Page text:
Small Neotropical primates promote the natural regeneration of anthropogenically disturbed areas
Heymann, Eckhard W. ; Culot, Laurence ; Knogge, Christoph ; Smith, Andrew C. ; Tirado Herrera, Emérita R. ; Müller, Britta ; Stojan-Dolar, Mojca ; Lledo Ferrer, Yvan et al.
Zitierfähiger Link (URL): http://resolver.sub.uni-goettingen.de/purl?gs-1/16354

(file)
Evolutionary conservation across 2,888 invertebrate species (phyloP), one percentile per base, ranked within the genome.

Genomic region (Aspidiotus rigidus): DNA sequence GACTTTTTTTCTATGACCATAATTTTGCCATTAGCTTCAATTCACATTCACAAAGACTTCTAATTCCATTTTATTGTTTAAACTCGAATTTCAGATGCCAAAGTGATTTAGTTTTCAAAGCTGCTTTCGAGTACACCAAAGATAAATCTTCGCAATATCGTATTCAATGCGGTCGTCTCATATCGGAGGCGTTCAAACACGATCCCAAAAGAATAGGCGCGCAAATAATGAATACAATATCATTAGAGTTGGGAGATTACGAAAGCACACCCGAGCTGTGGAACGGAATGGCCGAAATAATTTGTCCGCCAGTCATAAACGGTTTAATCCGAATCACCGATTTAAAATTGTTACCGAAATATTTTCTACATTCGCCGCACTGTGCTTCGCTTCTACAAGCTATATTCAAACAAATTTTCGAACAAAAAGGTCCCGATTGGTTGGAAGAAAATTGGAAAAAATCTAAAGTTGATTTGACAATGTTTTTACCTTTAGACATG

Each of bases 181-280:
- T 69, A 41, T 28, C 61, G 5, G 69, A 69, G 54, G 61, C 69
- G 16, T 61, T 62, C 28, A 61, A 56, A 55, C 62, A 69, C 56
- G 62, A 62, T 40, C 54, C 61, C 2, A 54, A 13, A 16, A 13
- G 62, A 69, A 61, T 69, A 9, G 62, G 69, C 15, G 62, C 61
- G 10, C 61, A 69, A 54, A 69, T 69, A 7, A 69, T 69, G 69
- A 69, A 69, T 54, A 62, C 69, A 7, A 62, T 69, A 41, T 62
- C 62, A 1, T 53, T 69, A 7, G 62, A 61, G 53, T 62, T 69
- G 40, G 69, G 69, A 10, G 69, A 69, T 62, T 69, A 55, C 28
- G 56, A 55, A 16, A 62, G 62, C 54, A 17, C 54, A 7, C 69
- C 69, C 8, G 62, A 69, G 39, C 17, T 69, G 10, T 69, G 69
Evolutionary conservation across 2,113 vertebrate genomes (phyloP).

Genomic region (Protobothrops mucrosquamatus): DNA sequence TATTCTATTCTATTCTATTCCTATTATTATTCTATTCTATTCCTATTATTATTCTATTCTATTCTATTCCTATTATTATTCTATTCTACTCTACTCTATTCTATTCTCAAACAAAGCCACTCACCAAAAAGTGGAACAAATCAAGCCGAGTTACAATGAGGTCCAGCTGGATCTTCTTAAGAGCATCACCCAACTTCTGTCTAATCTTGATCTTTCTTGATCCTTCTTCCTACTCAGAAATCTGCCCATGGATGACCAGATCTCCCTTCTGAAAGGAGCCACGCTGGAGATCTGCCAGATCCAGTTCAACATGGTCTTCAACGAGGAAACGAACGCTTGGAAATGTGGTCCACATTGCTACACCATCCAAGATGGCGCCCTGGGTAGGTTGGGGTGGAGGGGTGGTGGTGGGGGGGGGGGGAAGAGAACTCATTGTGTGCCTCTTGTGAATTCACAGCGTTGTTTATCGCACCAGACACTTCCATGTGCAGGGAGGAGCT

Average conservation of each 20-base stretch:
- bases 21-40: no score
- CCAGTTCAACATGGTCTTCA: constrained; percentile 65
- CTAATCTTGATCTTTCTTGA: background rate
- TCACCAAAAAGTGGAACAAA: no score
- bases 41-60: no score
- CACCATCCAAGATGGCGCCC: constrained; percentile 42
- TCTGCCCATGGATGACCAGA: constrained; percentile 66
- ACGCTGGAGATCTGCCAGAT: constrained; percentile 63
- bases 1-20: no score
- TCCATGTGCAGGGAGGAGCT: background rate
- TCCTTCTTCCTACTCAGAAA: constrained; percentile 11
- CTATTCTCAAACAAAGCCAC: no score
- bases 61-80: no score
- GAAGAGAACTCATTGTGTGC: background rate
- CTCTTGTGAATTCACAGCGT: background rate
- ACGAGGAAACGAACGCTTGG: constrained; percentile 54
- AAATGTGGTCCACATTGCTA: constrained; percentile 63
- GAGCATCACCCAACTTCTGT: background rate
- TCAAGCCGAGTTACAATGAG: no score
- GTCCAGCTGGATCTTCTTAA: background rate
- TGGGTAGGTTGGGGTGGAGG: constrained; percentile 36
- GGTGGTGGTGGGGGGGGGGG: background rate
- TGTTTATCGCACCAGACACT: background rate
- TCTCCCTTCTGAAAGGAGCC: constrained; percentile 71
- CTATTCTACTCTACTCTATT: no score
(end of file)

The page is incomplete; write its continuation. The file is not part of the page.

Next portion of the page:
Increasingly large proportions of tropical forests are anthropogenically disturbed. Where natural regeneration is possible at all, it requires the input of plant seeds through seed dispersal from the forest matrix. Zoochorous seed dispersal - the major seed dispersal mode for woody plants in tropical forests - is particularly important for natural regeneration. In this study, covering a period of more than 20 years, we show that small New World primates, the tamarins Saguinus mystax and Leontocebus nigrifrons, increase their use of an anthropogenically disturbed area over time and disperse seeds from primary forest tree species into this area. Through monitoring the fate of seeds and through parentage analyses of seedlings of the legume Parkia panurensis from the disturbed area and candidate parents from the primary forest matrix, we show that tamarin seed dispersal is effective and contributes to the natural regeneration of the disturbed area.